000187787 001__ 187787
000187787 005__ 20190416220718.0
000187787 037__ $$aCONF
000187787 245__ $$aInstant Pickles: Generating Object-Oriented Pickler Combinators for Fast and Extensible Serialization
000187787 269__ $$a2013
000187787 260__ $$c2013
000187787 336__ $$aConference Papers
000187787 520__ $$aAs more applications migrate to the cloud, and as “big data” edges into even more production environments, the performance and simplicity of exchanging data between compute nodes/devices is increasing in importance. An issue central to distributed programming, yet often under-considered, is serialization or pickling, i.e., persisting runtime objects by converting them into a binary or text representation. Pickler combinators are a popular approach from functional programming; their composability alleviates some of the tedium of writing pickling code by hand, but they don’t translate well to object-oriented programming due to qualities like open class hierarchies and subtyping polymorphism. Furthermore, both functional pickler combinators and popular, Java-based serialization frameworks tend to be tied to a specific pickle format, leaving programmers with no choice of how their data is persisted. In this paper, we present object-oriented pickler combinators and a framework for generating them at compile-time, called scala/pickling, designed to be the default serialization mechanism of the Scala programming language. The static generation of OO picklers enables significant performance improvements, outperforming Java and Kryo in most of our benchmarks. In addition to high performance and the need for little to no boilerplate, our framework is extensible: using the type class pattern, users can provide both (1) custom, easily interchangeable pickle formats and (2) custom picklers, to override the default behavior of the pickling framework. In benchmarks, we compare scala/pickling with other popular industrial frameworks, and present results on time, memory usage, and size when pickling/unpickling a number of data types used in real-world, large-scale distributed applications and frameworks.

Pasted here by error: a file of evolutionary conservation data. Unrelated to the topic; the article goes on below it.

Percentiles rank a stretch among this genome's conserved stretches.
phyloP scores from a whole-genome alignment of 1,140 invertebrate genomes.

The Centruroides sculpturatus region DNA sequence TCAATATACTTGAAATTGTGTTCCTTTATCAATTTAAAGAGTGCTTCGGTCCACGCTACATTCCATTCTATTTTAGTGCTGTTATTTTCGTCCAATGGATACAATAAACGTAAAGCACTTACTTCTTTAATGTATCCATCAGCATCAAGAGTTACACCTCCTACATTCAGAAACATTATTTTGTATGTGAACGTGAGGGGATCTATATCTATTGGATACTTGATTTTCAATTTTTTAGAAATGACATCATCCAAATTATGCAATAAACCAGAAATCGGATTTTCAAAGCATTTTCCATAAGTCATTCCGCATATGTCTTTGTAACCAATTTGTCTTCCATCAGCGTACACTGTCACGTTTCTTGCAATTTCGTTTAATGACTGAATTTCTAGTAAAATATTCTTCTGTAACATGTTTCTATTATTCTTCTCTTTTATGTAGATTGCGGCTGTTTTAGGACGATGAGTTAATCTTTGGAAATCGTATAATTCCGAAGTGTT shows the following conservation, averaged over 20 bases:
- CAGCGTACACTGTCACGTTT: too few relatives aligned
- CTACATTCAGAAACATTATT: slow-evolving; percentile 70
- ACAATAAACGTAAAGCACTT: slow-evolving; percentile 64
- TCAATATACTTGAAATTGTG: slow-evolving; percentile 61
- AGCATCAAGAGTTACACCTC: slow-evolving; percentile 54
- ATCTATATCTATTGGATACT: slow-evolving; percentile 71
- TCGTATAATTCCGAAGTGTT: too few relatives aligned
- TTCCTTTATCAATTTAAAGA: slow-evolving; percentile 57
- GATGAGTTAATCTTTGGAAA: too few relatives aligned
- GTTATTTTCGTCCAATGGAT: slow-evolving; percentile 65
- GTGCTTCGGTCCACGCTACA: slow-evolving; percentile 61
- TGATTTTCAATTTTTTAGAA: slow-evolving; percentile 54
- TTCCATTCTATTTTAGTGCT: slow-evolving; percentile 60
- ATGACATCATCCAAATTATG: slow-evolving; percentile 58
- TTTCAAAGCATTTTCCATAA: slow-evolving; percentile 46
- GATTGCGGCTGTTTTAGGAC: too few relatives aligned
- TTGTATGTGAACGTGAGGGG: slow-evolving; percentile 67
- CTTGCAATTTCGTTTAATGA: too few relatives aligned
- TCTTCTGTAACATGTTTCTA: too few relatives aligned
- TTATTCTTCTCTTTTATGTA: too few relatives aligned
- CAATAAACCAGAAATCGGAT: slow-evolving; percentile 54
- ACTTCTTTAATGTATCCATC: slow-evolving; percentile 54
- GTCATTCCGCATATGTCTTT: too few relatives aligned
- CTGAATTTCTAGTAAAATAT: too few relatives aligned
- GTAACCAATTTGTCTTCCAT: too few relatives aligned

000187787 6531_ $$aSerialization
000187787 6531_ $$apickling
000187787 6531_ $$ameta-programming
000187787 6531_ $$adis- tributed programming
000187787 6531_ $$aScala
000187787 700__ $$0242185$$aMiller, Heather$$g191683
000187787 700__ $$0240993$$aHaller, Philipp$$g172057
000187787 700__ $$0246182$$aBurmako, Eugene$$g214505
000187787 700__ $$0241835$$aOdersky, Martin$$g126003
000187787 7112_ $$aACM SIGPLAN 2013 Conference on Object Oriented Programming, Systems, Languages and Applications (OOPSLA'13)$$cIndianapolis, Indiana, USA$$dOctober 26-31, 2013
000187787 773__ $$tProceedings of the ACM SIGPLAN 2013 Conference on Object Oriented Programming, Systems, Languages and Applications (OOPSLA'13)
000187787 8564_ $$s735201$$uhttps://infoscience.epfl.ch/record/187787/files/oopsla-pickling_1.pdf$$yn/a$$zn/a
000187787 909C0 $$0252187$$pLAMP$$xU10409
000187787 909CO $$ooai:infoscience.tind.io:187787$$pconf$$pIC$$qGLOBAL_SET
000187787 917Z8 $$x191683
000187787 917Z8 $$x191683
000187787 937__ $$aEPFL-CONF-187787
000187787 973__ $$aEPFL$$rNON-REVIEWED$$sPUBLISHED
000187787 980__ $$aCONF